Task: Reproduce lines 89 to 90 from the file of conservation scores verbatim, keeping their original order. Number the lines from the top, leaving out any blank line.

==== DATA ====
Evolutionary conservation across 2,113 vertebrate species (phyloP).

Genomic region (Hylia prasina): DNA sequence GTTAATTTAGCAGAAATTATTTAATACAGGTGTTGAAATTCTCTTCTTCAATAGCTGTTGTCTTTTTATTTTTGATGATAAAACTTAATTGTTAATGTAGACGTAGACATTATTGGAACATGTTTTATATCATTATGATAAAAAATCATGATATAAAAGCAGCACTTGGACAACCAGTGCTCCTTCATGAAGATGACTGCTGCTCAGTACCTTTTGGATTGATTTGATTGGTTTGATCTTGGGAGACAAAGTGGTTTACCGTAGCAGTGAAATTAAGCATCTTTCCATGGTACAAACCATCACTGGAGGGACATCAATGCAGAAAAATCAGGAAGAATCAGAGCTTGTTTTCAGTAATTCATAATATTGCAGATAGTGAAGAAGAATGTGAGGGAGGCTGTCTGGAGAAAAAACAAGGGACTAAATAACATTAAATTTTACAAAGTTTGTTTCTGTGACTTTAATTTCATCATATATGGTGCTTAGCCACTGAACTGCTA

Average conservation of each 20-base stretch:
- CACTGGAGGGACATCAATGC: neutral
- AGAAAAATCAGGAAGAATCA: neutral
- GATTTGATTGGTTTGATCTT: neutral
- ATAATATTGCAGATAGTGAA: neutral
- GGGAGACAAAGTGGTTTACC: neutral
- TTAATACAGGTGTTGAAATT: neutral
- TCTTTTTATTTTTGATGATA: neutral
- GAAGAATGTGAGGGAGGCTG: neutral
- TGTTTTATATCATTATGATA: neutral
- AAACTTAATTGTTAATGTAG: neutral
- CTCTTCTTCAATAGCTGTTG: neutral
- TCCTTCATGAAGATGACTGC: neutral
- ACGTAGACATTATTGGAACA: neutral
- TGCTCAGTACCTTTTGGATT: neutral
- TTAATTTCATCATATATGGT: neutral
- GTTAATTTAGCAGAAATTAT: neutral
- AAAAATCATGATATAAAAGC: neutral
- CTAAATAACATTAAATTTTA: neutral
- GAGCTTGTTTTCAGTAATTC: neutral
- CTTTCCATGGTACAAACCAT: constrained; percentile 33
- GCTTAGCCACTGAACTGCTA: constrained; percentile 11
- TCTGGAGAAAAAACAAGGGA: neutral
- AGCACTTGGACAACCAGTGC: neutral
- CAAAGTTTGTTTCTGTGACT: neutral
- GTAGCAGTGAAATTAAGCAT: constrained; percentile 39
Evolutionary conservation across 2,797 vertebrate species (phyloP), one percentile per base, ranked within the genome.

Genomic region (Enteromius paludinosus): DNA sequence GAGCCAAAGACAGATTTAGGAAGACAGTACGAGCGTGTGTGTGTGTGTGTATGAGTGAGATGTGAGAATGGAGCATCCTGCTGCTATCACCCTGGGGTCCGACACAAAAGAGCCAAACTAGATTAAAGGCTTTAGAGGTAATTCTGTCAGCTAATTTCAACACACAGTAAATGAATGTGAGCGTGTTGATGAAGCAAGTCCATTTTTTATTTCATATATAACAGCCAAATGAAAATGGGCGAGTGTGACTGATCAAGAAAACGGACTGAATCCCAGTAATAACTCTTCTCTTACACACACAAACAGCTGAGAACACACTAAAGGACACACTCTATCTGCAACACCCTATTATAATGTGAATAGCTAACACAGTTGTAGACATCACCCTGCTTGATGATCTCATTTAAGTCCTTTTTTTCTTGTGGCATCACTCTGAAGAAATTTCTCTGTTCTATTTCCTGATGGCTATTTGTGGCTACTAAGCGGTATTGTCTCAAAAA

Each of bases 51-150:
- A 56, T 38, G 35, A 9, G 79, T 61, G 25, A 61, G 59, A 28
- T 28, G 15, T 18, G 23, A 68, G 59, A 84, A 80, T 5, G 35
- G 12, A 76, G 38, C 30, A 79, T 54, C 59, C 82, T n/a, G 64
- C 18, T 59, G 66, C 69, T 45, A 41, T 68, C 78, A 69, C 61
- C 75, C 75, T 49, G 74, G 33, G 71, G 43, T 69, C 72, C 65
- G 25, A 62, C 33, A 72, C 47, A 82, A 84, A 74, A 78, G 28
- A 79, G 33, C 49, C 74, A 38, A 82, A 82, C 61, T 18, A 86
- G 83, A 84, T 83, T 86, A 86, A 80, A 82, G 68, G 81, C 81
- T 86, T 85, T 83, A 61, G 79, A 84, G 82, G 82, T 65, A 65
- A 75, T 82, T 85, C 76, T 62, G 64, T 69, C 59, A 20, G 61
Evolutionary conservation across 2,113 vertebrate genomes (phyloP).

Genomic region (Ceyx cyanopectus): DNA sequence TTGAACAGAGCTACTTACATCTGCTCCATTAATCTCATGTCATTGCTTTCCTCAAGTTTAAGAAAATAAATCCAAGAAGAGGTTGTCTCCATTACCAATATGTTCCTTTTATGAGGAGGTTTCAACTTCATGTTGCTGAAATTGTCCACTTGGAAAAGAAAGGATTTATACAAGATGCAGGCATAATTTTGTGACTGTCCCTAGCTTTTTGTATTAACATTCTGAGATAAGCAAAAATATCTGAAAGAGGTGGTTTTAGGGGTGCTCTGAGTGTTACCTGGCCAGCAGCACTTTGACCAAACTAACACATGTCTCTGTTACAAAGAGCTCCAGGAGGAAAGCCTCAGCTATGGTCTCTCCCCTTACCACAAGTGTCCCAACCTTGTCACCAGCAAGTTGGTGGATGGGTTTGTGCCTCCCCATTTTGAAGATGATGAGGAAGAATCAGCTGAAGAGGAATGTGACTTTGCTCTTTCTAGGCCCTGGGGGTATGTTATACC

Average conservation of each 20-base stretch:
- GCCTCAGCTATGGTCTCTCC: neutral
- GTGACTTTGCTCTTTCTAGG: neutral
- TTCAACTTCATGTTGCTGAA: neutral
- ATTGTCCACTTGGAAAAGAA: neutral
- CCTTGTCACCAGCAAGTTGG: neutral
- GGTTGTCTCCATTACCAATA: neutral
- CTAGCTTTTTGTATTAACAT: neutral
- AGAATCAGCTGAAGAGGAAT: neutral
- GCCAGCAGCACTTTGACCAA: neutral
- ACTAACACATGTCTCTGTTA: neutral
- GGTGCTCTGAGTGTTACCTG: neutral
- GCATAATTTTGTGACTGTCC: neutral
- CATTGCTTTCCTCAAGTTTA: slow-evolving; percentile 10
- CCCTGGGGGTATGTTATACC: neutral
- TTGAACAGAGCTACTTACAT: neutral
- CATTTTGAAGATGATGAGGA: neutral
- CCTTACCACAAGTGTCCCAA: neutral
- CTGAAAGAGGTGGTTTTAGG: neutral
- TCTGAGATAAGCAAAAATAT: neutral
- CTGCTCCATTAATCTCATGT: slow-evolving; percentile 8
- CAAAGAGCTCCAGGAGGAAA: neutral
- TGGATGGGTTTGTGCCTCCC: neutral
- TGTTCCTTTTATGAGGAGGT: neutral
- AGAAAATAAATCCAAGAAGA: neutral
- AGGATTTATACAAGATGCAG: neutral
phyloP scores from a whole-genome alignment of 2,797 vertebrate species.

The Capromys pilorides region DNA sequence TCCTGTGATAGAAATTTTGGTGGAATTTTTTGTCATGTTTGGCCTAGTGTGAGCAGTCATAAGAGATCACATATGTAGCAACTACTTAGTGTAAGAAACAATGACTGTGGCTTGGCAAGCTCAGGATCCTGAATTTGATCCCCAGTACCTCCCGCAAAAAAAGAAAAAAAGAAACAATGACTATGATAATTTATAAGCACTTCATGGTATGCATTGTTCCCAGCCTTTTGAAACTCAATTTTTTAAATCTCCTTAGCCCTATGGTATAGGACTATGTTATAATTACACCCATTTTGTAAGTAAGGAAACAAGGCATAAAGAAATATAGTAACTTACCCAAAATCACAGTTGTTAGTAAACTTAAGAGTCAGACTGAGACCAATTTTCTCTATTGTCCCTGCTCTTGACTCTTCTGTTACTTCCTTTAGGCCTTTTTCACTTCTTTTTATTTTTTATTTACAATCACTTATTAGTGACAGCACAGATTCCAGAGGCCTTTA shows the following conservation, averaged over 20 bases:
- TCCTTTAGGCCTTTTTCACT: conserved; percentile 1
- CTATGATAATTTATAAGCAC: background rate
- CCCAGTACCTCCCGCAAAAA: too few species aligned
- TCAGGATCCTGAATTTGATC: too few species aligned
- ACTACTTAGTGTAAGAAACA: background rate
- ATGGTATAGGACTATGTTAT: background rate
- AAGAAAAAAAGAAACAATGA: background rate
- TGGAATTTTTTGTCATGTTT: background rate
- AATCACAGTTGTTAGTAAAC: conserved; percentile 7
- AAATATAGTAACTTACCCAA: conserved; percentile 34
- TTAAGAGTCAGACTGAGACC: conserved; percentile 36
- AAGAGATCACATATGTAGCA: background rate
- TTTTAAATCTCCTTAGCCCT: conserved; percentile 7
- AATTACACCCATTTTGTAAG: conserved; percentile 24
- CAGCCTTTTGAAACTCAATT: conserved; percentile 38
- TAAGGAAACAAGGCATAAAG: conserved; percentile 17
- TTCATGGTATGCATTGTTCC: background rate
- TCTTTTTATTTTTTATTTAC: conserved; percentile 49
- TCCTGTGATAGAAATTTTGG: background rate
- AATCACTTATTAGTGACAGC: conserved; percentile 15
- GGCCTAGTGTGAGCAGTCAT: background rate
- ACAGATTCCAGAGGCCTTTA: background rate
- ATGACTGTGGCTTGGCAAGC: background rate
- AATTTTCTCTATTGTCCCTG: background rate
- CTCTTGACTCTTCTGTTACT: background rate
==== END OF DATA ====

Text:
- TCTTTTTATTTTTTATTTAC: conserved; percentile 49
- TCCTGTGATAGAAATTTTGG: background rate